Every day, increase your “focus time” by a couple of minutes until you work your way up to focusing for 45 or 50 minutes at a time. Be sure to take a 5-minute break after your longer focus time so your brain can recharge and be ready to go again.

6. Be stupid-simple about what you’re doing.

Here’s where most of us get hung up on focusing at work: we ask ourselves to do some big, hairy, enormous task. Our brains freak out and want to run away, which we do by playing Candy Crush or answering pointless emails.

Your brain needs specific tasks to accomplish, not big, huge, vague, intimidating mountains to climb.

Advertising

Start telling yourself what you’re doing in the simplest of terms. Dumb it down until you feel a little silly about it.

  • “I’m going choose one color for this design scheme.”
  • “I’m going to write two sentences of this blog post.”
  • “I’m going to file one paper.”

What this does is give your brain a specific, understandable, and easy starting point.

And once you get started, you can keep going.

7. Use the 5-10-40 rule.

Okay, this isn’t really a rule. It’s just a thing I made up that works.

Feel free to steal and use.

Here’s how it works.

You need that timer. Remember, the one you bought? Right. Set it for five minutes. Now spend five minutes figuring out what it is you need to focus on next.

Next, set the timer for 10 minutes, and spend 10 minutes figuring out exactly what needs to be done in that area you need to focus on. Make a list, brainstorm, create a mind map, check your research or project emails, do whatever you need to and create a guideline of the specific (stupid-simple) tasks that need to be accomplished and in what order.

Next, set your timer for 40 minutes and start working your way through those actions, one at a time. If you only get one accomplished in 40 minutes, that’s okay. Scratch it off, take a five-minute break, and then come back and tackle the next one.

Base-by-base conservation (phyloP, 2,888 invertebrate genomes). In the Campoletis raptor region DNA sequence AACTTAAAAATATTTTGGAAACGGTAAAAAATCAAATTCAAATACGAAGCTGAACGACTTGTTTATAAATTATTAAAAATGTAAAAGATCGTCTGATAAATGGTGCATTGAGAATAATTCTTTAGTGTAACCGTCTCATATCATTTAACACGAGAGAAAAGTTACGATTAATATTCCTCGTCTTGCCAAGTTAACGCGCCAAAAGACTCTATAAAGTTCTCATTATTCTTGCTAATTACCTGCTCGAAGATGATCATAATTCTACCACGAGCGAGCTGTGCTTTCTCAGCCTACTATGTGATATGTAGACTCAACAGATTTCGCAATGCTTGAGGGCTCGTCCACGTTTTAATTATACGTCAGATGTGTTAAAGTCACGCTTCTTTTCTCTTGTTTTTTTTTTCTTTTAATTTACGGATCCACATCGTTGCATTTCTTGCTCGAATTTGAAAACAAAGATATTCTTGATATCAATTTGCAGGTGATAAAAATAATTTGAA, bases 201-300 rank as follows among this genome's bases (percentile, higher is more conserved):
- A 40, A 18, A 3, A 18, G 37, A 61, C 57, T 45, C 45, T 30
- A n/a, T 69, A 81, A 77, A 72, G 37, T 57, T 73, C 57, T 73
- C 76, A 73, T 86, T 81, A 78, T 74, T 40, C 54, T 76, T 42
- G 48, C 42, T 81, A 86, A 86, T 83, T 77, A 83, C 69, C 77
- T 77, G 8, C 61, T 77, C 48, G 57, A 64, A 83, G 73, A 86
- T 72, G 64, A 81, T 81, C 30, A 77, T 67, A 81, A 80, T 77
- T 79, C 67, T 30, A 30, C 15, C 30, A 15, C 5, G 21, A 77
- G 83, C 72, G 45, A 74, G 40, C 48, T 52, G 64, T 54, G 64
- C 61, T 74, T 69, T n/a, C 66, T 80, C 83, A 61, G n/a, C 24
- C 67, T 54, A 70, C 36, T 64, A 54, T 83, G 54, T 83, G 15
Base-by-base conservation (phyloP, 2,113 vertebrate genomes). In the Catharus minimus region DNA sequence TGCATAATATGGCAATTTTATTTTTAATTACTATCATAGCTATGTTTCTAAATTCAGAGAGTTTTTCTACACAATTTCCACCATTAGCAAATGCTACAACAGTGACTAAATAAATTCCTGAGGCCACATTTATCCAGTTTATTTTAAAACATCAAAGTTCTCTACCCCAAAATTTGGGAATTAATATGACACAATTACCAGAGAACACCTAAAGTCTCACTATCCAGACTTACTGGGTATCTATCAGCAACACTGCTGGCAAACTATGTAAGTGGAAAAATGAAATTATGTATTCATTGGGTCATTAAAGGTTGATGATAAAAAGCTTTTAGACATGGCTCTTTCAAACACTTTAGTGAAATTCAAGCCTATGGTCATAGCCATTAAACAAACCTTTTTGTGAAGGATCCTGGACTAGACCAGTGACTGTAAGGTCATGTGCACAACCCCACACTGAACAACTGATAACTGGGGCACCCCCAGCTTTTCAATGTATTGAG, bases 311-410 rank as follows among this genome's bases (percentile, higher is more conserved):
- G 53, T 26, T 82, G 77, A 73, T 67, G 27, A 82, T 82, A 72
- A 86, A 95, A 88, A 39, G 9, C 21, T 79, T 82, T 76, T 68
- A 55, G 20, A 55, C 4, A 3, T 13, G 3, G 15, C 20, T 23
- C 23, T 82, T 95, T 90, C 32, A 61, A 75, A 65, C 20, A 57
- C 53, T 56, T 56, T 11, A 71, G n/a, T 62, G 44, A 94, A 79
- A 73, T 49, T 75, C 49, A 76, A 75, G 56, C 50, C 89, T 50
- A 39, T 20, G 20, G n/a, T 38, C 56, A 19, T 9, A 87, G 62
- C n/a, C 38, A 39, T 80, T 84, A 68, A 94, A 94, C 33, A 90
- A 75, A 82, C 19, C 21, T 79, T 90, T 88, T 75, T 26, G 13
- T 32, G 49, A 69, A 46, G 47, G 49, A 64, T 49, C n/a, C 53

8. Write a single sentence about your day.

For this to work, it’s best to do it at the beginning of the day.

Advertising

That’s right. You’re not writing a progress report or a log of your work day. You’re simply taking a couple of minutes, at the beginning of the day, to write a single sentence.

And that single sentence should say exactly what your day will have looked like if you stay focused.

  • “Today I wrote 3,000 words and researched two new articles.”
  • “Today I finished that report and turned it in.”
  • “Today I created a great design mock-up for my biggest client.”
  • “Today I landed two new customers.”

What does your day look like, how much do you accomplish, when you stay focused?

Remind yourself of that possibility at the beginning of the day, and you’re much more likely to do it.

9. Keep a progress meter.

You know those poster board signs with the badly drawn graphics people use when they’re fundraising for some worthy cause?

Make one of those.

It doesn’t have to be on poster board, of course. You can use a Post-It. An index card. The back of your hand. The sketchpad on your phone or tablet. A document in your computer.

Whatever.

Break down your current big project into steps. Then draw that representation of a ladder or gauge or arrow, mark different spots for each step, and fill it in as you accomplish those steps.